Yes, the sun set on the dinosaurs million of years before the Ice Age of the
wooly mammoths and saber-toothed cats, but if you can accept talking prehistoric
critters then why not a "lost world" of dinosaurs living in a tropical land
beneath the ice covering the surface of the planet? Aside from the ruining
an entire generation of future paleontologists, does Ice Age: Dawn of the
Dinosaurs at least keep them entertained? Sort of...
In Dawn of the Dinosaurs, mammoth couple Manny (Ray Romano) and Ellie (Queen
Latifah) are expecting their first child. While Manny goes through a lot
of the expectant father clichs such as constantly panicking that "it's time" or
trying to "baby proof" the forest, the other members of their nontraditional
herd begin to feel a little less like a part of the herd. Diego the
saber-toothed cat (Denis Leary) decides its time for him to go his own way while
Sid the sloth (John Leguizamo) begins to long for children of his own. At
this point the kids will probably be squirming, and the adults as well, as not
many people seek out entertainment in the form of animated creatures confronting
middle age, biological clocks, and large, hairy elephants discussing impending
parenthood. Luckily for the film and its viewers, Sid eventually discovers
a trio of eggs in a cave and immediately decides to adopt them as his own.
The eggs turn out to be dinosaur eggs and when they hatch baby T-Rex dinosaurs,
Sid finds that parenthood is actually a pretty difficult job - yes, at this
point we're still on the adult-themed subtexts. Soon mama comes calling
and whisks Sid and babies to a land under the ice populated with all manner of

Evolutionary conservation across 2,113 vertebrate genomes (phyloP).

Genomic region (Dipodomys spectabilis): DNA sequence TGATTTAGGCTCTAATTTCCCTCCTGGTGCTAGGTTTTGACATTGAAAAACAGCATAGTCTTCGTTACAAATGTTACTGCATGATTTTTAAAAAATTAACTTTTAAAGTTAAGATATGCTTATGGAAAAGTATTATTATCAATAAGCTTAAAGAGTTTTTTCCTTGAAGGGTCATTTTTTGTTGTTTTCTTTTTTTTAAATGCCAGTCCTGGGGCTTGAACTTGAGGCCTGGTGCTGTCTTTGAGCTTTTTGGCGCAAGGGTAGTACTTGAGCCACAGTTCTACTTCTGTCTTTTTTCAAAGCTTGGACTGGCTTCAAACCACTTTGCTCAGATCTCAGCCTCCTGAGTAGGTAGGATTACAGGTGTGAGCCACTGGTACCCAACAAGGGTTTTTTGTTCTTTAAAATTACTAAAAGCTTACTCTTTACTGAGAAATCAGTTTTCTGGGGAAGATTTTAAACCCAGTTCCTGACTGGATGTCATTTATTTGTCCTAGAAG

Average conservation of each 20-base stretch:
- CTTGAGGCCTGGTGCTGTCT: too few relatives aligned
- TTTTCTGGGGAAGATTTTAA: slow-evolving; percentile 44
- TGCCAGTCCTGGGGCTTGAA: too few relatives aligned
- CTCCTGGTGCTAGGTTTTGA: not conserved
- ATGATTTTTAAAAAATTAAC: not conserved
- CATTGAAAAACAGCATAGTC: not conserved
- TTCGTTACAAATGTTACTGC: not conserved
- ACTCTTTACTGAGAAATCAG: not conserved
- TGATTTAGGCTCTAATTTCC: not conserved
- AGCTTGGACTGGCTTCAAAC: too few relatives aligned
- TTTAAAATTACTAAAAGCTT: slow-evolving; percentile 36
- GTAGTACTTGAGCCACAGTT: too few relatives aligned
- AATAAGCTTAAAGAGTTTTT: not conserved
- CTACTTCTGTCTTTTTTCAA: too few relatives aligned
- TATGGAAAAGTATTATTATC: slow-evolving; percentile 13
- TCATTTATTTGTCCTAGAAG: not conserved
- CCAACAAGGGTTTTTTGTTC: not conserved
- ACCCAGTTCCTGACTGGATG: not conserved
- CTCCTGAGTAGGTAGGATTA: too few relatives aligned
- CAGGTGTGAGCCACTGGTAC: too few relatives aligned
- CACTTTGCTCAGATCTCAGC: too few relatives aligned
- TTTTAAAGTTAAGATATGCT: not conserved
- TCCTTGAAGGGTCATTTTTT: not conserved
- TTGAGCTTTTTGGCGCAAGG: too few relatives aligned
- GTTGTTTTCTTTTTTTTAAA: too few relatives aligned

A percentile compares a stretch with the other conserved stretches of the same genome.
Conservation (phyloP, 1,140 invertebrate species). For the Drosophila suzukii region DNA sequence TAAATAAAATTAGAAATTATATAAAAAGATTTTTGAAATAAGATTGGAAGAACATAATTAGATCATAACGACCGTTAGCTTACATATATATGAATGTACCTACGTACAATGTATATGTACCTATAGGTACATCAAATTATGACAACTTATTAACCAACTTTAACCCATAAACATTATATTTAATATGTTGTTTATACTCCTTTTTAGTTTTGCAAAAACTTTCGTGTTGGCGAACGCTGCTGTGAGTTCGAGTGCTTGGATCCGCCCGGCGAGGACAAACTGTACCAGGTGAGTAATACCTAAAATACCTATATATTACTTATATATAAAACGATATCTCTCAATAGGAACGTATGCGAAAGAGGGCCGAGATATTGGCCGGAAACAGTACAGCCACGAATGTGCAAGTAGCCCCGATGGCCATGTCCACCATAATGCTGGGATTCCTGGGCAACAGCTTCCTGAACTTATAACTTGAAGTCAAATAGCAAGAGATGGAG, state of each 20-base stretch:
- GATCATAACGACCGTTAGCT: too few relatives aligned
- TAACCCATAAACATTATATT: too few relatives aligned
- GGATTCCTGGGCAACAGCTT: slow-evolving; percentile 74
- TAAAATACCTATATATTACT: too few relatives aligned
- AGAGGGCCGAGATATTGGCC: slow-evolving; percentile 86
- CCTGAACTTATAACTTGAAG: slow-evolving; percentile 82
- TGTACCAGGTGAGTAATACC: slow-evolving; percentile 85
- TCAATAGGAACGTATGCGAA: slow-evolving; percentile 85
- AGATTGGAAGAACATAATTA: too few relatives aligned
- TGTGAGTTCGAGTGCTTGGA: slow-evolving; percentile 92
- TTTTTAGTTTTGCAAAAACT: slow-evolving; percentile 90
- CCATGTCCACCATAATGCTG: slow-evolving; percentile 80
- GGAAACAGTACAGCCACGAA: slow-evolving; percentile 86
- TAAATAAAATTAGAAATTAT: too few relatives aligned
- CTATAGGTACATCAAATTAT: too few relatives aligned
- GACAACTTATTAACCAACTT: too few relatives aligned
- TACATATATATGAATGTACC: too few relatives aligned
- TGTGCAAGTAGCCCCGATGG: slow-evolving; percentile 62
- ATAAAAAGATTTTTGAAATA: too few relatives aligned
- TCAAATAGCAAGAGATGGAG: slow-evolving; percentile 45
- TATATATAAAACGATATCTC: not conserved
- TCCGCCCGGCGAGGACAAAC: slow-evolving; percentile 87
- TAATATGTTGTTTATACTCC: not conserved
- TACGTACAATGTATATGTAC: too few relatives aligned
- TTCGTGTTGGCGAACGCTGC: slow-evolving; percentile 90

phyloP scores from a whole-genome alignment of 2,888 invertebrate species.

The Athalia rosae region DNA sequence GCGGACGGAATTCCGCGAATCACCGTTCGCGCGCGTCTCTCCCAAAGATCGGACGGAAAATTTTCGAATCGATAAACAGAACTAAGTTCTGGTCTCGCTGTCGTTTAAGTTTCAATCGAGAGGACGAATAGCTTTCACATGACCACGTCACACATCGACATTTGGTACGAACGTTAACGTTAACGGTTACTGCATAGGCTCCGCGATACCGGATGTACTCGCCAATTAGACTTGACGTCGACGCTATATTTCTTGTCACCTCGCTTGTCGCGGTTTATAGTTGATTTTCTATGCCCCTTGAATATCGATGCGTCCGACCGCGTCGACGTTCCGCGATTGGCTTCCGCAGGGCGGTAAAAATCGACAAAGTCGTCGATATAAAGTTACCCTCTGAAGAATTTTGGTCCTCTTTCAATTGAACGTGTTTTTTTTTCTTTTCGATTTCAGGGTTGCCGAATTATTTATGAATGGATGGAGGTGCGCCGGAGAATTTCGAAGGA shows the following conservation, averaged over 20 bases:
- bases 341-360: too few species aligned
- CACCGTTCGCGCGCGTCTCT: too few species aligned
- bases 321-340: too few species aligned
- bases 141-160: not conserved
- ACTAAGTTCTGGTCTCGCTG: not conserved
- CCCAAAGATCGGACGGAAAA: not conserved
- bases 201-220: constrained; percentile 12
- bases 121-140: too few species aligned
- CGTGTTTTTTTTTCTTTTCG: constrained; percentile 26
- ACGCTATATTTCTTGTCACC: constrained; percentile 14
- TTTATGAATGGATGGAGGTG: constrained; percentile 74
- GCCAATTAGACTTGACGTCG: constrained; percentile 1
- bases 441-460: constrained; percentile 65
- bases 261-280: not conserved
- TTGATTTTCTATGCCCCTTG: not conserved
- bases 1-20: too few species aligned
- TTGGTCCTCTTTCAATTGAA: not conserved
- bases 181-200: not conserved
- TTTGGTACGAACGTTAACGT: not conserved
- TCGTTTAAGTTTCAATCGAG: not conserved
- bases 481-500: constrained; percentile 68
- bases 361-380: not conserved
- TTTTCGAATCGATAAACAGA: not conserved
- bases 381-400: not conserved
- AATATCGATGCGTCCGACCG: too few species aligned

dinosaurs, and the herd goes underground to rescue their friend.
Underground the physical comedy takes over, as the herd is led through the
dangerous new country by a crazed, one-eyed weasel named Buck (Simon Pegg).
With comic relief coming in all directions from Sid, Buck, a pair of slightly
stupid opossums, and the prehistoric squirrel Scrat, everyone will be
entertained enough to barely notice that there's not much going on here besides
the transition from one crazy sequence to the next, or that the friendship
between Manny and Diego seems awfully awkward and superficial. Most of the
spotlight belongs to Scrat, whose sysiphusian quest to claim the last acorn on
Earth is complicated by the appearance of an appearance of a female of his
species. The nonverbal and wildly choreographed interactions between Scrat,
Scratte, and the acorn are by far the most clever part of the film (the tango
scene between Scrat and Scratte is particularly clever), and will
have you wishing that a lot less time was wasted following the herd.
This release of the film is on a three-disc combo pack which includes the
film and its features on a Blu-ray disc, a DVD version of the film (sans
features outside of a commentary track), and a digital copy disc for
transferring the movie to a PC, Mac, or iPod/iPhone. Blu-ray owners will
appreciate the extra DVD for travel, but those without a Blu-ray player will
miss out on the substantial number of features that come on the Blu-ray disc.
Several features are provided on the making of the film as well as are a
collection of deleted scenes. The highlight of the special features,
though, is the "Scrat Pack". This is a collection of Scrat-themed features
including including two shorts and a collection of featurettes that will
entertain fans of the sabre-toothed squirrel. As for the movie itself on
Blu-ray, you don't get the 3D that was a part of the film's theatrical release,
but you do get excellent picture quality that shows off the work that went into
the animation, from the natural-looking fur on the creatures to the way snow
falls when they dust it off of themselves. The 7.1 DTS sound is also quite
impressive and perfectly mixed.
Dawn of the Dinosaurs is a long way off from matching the quality of story in
Pixar productions, but it has enough entertaining moments after the slow start
to keep kids happy and adults will appreciate the antics of Scrat, whose
sequences will call to mind animated classics of their youth. Overall, a
mixed bag, but not bad. Not great, but not bad.